Number 95: 1973 Lotus Europa Special

1973 Lotus Europa

When it comes to affordable and fun sport cars, the Lotus Europa is absolutely packed with value. We’ve seen quite a few of these in barn find and project form, but there is always one issue with taking one of these cars on and that’s the expense of restoration. They just aren’t worth enough in the end to justify a high quality restoration. Of course, if you aren’t worried about resale value or you’re wanting to build a track day warrior, this ’73 looks like a great candidate! It’s a Special, so it has the twin cam engine, and it is solid enough to be worth saving. Find it here on eBay in Flanders, New Jersey.

1973 Lotus Europa Engine

With bidding already over $5k, perhaps values are going up for these fun Brits? Or maybe someone simply wants it for the engine and transmission?

1973 Lotus Europa Interior

The body looks pretty clean, although it needs paint. I’d love to know the story behind the stickers that use to be on the driver’s door! It appears someone raced it for a while.

Lotus Europa #95

This car isn’t going to be cheap to restore, as parts can be tricky to find. It might be complete enough to be worth restoring though and it definitely has track car potential. I’d want to have a close look at that engine before bidding, but you’ll have to act fast on this one if you want it! So would you restore it, race it, or part it out?


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  1. boxdin

    One of the cams drives the alternator?

    • Racer417

      Yes. No room to mount it forward like an Elan

  2. Dave Wright

    This is a twin cam…….better engine, more head room, better car overall. They have always commanded higher prices.

  3. angliagt

    The ASP on the door = SCCA A Street Prepared,
    Solo II (aka autocross).
    This one looks pretty rough – wonder what the frame looks like?

  4. Rovinman

    If you want to build a good one, see the ‘Overhaulin’ S6 E 11+12, 2 edition special.

    Now THERE’S a car rebuild

    • sparecr

      I thought that show was more on how to make a Lotus into a Porsche, rather than restoring a Lotus.

  5. Paul R

    The brake/clutch pedal lay out is terrible. If you wear larger than a size 7 shoe, you have to drive barefoot. The windows don’t open so its a HOT cockpit with a blower up front providing some ventilation. I drove a few that had bubble Plexiglas door windows with vents in them.
    At least its a Lotus twin cam instead of the Coventry Climax forklift engine many had for power.
    Hot and slow, sorry I don’t like them. They reminded me of a poor home built car.

    • jimbosidecar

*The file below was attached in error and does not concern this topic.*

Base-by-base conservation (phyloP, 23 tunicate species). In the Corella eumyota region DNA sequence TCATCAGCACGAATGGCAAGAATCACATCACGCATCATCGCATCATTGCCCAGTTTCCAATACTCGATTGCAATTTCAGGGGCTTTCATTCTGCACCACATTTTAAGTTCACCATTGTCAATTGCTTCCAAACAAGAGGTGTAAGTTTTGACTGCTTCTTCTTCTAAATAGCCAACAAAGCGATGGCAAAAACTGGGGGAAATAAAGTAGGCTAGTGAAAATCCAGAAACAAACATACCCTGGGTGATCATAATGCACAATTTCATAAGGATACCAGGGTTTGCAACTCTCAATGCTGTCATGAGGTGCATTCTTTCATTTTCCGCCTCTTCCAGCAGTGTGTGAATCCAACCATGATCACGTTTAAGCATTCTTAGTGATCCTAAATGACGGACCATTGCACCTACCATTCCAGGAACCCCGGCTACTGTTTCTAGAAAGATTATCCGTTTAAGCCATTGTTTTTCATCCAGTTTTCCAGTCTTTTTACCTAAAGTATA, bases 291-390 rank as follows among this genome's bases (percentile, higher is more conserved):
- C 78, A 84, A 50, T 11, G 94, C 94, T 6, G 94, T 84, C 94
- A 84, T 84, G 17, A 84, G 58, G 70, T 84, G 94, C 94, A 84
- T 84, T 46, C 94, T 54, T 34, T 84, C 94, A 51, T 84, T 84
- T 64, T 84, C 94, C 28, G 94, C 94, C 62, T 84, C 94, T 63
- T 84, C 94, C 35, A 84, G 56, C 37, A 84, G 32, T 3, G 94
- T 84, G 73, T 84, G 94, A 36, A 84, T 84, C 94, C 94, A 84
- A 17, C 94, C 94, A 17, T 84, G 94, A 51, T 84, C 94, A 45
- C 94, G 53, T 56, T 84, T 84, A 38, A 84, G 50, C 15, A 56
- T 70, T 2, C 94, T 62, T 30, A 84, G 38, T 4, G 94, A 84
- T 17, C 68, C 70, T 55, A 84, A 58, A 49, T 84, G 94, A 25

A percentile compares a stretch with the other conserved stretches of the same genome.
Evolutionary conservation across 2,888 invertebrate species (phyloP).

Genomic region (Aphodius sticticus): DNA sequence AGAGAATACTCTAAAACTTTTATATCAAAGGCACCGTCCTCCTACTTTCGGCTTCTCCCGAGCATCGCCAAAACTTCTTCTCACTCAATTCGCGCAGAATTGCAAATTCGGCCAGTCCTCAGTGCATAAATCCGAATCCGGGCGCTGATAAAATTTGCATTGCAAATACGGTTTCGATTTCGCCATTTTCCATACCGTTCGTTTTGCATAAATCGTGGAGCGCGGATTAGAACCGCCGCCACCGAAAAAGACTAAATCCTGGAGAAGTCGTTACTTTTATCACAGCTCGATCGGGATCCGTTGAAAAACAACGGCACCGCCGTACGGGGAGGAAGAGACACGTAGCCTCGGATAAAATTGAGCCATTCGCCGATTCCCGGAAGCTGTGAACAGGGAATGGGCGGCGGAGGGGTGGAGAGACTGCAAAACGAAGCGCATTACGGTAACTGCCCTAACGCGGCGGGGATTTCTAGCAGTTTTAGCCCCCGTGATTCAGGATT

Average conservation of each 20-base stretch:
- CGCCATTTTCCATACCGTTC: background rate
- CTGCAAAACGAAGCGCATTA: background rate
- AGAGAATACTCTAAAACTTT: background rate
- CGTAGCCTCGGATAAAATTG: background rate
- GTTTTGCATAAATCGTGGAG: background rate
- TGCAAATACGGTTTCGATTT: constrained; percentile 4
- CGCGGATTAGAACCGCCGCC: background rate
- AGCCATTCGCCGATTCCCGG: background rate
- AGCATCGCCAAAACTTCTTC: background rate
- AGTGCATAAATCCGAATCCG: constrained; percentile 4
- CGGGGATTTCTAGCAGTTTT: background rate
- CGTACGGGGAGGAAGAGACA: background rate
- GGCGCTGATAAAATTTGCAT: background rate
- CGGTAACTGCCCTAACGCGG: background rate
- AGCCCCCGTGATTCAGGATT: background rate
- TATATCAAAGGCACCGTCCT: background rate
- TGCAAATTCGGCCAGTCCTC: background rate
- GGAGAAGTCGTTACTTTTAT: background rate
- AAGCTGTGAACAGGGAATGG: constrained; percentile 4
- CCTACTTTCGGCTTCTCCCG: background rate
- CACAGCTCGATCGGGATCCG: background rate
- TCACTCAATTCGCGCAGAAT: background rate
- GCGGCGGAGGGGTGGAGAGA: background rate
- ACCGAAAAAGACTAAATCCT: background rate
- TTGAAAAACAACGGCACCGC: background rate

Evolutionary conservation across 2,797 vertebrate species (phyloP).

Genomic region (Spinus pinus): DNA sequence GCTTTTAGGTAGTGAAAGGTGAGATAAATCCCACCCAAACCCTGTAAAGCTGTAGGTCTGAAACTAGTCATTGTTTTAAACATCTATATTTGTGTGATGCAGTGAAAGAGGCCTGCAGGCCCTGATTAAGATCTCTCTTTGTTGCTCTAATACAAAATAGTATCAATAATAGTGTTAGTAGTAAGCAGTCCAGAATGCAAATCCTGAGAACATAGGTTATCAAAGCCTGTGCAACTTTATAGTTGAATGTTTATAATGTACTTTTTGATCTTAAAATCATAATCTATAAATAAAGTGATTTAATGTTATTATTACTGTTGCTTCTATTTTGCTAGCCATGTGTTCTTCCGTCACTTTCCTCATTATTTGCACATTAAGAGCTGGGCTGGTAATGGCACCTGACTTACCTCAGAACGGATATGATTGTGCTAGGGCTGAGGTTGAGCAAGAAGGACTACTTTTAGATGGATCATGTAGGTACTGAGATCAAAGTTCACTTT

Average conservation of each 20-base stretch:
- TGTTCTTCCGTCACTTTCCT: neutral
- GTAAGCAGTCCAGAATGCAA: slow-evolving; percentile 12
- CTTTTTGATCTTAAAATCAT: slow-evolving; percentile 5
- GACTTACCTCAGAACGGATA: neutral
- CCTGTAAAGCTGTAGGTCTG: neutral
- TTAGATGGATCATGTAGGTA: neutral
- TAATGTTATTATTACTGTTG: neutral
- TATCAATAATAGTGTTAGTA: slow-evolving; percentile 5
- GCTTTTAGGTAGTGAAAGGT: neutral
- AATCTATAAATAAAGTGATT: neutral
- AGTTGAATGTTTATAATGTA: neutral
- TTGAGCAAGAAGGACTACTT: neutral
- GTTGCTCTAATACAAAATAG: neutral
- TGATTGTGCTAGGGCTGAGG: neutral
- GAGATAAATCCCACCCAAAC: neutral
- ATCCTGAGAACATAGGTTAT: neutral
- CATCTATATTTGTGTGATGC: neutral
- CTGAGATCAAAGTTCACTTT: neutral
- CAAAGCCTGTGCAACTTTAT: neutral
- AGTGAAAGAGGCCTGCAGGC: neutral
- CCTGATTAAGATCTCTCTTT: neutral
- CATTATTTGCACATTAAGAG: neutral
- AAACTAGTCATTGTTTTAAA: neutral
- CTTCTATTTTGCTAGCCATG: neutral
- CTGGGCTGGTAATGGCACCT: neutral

I don’t recall these ever having the Coventry Climax motor. I believe prior to the Lotus twin cam they were Renault powered?

      • RayT Member

        You’re right. Renault engines in the first Europas, then the Lotus twincam when the body was redesigned. As far as I recall, those were the only engines offered.

      • Dave at OldSchool Restorations

        Jimbo, you are right. they never had a Climax .

        I don’t know what Paul is thinking, If there was a Climax motor, this car would be already be here in Alabama. Prices on those motors are outrageous, and I have an early Series 1 Seven; that could use one.

      • Paul R

        Thank you,
        I stand corrected.! Renault powered indeed.

    • Racer417

      Not correct. Renault power on the early ones, never Coventry Claimax. These all had power windows except the Series ones. Maybe you’re thinking of an early Elite? Excellent ventilation systems on the later ones, also.
      I owned two of these, and drove one from Chicago to Kansas and back. With a 5-speed got 37 mpg on the interstate.
      Pedals are tight. My size 10s were OK though.

      Like 1
    • John

      The Windows do roll down. In fact the are power operated. The switches are the two toggles on the slanted portion of the console just ahead of the shift lever. As far as air flow is concerned, I drive mine from LA to Wash DC in late August. It was hot, but not unbearably so. It actually had very good airflow. And I wear 10.5 shoes. I never had a problem. The car had lots of issues, but driver comfort was not one of them. It was one of the most comfortable cars I’ve owned.

  6. derek

    This is an S2 that has had a twincam fitted. Seller gives chassis number 7108XXXXXX

    • Racer417

      Not an S2. The S2 had higher rear quarter panel “sails”, and a rear grille. The Type 74 on the VIN plate means it’s a twincam.

  7. Bob Hess